Substrate-level phosphorylation

Substrate-level phosphorylation is a type of chemical reaction that results in the formation of adenosine triphosphate (ATP) by the direct transfer of a phosphate group to adenosine diphosphate (ADP) from a reactive intermediate. In cells, it occurs primarily in the cytoplasm (in glycolysis) under both and conditions.

Unlike oxidative phosphorylation, here the oxidation & phosphorylation is not coupled.

In the pay-off phase of glycolysis, four ATP are produced by substrate-level phosphorylation: two 1,3-bisphosphoglycerate are converted to 3-phosphoglycerate by transferring a phosphate group to ADP by the enzyme phosphoglycerate kinase; four phosphoenolpyruvate are converted to pyruvate by the transfer of their phosphate groups to ADP by the enzyme pyruvate kinase.

In the citric acid cycle, one guanosine triphosphate (GTP) (which can donate a phosphate group to ADP or UDP, forming the respective triphosphates (a near equilibrium reaction catalyzed by nucleoside diphosphate kinase)) is produced by substrate-level phosphorylation (per cycle, with 3 cycles per glucose molecule) when succinyl-CoA synthetase converts succinyl-CoA to succinate. This reaction occurs in the mitochondria, as does the rest of the citric acid cycle.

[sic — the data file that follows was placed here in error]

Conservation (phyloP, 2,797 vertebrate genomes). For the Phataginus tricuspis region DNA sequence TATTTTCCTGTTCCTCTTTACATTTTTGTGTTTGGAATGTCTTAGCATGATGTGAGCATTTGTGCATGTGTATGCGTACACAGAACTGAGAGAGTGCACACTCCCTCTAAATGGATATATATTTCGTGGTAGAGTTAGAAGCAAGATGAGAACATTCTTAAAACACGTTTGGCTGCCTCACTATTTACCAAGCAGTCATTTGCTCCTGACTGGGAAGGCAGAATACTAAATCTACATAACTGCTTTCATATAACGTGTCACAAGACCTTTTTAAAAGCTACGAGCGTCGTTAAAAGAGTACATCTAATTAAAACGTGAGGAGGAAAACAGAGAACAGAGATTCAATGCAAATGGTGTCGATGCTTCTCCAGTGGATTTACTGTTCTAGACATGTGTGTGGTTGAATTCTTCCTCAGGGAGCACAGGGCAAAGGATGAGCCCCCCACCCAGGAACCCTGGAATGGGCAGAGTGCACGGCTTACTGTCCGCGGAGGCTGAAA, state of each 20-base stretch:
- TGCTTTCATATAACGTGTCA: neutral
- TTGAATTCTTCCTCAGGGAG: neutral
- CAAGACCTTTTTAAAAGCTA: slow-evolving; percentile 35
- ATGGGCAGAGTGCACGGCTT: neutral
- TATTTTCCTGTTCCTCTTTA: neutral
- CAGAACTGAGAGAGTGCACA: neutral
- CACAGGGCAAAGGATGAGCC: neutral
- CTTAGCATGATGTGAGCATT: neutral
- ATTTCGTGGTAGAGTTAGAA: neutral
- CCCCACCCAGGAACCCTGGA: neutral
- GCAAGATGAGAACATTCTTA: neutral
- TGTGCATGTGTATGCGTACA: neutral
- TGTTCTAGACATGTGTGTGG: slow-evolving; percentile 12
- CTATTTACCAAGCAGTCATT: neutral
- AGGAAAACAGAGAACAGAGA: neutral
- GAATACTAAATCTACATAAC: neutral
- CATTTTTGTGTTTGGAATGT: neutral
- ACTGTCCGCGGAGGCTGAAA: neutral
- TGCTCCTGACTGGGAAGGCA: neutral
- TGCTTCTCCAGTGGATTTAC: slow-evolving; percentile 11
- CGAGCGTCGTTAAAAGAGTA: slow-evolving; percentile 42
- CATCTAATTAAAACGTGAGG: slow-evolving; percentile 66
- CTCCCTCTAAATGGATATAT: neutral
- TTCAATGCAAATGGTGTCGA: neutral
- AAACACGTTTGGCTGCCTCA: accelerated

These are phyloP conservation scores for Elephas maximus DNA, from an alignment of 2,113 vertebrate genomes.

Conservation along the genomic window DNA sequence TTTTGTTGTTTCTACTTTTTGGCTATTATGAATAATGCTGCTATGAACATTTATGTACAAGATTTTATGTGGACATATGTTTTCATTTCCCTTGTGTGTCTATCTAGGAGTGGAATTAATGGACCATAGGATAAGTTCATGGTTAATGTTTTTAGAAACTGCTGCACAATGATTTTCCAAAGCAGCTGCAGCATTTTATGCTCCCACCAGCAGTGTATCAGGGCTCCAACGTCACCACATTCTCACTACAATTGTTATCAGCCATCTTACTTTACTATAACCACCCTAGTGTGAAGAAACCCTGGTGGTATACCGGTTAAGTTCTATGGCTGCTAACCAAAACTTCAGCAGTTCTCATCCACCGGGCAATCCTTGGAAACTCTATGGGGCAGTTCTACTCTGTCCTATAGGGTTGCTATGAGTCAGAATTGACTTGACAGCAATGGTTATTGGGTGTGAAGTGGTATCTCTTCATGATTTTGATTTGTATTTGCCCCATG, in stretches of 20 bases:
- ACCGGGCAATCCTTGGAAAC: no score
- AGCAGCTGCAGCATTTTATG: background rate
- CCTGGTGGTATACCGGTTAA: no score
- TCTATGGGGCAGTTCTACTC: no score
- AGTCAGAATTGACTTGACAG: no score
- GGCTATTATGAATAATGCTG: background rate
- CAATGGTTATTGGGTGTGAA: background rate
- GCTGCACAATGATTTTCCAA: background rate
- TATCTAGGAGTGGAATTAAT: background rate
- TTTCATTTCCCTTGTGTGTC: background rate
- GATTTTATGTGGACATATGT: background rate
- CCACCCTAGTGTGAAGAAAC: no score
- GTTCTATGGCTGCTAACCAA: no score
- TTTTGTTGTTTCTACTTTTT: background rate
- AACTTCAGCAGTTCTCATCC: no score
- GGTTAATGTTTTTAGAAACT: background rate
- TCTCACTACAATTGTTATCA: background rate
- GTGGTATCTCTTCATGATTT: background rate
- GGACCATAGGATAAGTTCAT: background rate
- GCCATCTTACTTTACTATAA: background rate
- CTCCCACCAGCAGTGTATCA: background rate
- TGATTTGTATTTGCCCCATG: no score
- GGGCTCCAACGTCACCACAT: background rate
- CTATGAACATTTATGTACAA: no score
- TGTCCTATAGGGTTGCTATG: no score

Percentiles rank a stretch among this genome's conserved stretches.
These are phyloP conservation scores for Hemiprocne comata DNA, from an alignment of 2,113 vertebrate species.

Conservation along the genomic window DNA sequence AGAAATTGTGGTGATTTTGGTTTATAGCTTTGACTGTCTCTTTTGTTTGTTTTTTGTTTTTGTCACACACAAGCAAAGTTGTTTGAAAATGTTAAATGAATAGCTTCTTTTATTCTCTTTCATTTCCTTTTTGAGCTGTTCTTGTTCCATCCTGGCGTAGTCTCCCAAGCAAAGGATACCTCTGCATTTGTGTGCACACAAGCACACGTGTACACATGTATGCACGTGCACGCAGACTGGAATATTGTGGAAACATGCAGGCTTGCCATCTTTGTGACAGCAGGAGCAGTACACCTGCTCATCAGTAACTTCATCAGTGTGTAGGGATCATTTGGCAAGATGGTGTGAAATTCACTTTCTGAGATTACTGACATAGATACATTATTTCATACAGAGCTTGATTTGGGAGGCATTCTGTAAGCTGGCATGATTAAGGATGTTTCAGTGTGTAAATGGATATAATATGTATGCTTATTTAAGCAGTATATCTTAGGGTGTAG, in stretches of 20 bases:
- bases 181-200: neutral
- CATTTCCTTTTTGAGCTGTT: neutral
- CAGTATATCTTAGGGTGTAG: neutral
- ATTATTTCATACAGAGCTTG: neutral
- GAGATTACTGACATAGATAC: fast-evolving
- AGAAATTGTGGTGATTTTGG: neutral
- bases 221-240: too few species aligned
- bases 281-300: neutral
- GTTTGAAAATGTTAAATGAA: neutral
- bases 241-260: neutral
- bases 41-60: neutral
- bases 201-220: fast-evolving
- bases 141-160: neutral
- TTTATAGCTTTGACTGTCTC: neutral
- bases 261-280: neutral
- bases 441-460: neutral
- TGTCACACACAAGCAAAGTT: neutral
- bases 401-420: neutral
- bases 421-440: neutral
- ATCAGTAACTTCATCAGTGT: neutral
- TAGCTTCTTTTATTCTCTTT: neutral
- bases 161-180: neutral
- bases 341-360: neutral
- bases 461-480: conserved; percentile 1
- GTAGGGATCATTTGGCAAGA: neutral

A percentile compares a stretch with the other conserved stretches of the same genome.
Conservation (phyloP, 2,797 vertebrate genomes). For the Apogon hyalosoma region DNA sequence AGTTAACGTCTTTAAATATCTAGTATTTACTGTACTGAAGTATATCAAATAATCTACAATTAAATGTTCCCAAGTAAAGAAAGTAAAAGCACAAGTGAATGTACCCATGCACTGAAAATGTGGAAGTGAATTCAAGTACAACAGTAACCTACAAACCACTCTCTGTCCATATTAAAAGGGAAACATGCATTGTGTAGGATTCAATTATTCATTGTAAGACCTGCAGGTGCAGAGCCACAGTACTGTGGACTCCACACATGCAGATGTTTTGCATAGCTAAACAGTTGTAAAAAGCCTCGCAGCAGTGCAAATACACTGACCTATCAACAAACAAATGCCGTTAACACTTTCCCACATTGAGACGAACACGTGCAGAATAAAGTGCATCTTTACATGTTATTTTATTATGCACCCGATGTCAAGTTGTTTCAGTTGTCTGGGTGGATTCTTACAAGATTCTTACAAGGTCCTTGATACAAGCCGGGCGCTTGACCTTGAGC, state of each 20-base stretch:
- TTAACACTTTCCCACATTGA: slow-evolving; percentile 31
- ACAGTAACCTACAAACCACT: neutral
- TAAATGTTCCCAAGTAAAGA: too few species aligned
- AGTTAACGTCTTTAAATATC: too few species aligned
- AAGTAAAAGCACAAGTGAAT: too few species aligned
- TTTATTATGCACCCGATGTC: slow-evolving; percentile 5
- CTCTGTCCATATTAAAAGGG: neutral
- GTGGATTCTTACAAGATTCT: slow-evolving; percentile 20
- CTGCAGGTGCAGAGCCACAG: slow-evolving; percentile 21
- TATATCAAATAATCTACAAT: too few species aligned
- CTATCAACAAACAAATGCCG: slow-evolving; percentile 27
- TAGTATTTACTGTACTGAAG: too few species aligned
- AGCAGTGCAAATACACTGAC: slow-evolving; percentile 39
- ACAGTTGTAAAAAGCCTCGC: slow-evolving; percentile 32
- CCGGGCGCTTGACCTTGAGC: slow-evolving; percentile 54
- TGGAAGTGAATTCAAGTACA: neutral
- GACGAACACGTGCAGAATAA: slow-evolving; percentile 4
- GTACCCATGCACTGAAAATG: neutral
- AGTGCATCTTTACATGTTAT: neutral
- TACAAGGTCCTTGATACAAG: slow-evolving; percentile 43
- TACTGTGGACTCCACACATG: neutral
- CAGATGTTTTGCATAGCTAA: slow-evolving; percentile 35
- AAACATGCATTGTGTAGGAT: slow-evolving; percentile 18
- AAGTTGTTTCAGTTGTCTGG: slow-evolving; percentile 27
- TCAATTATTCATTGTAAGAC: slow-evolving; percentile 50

Substrate-level phosphorylation is also seen in working skeletal muscles and the brain. Phosphocreatine is stored as a readily available high-energy phosphate supply, and the enzyme creatine phosphokinase transfers a phosphate from phosphocreatine to ADP to produce ATP. Then the ATP releases giving chemical energy.

An alternative way to create ATP is through oxidative phosphorylation, which takes place during the process of aerobic cellular respiration, in addition to the substrate-level phosphorylation that occurs during glycolysis and the Krebs Ridstoryed cycle. During oxidative phosphorylation NADH is oxidized to NAD+ yielding 2.5 ATPs, and FADH2 yields 1.5 ATPs when it is oxidized.


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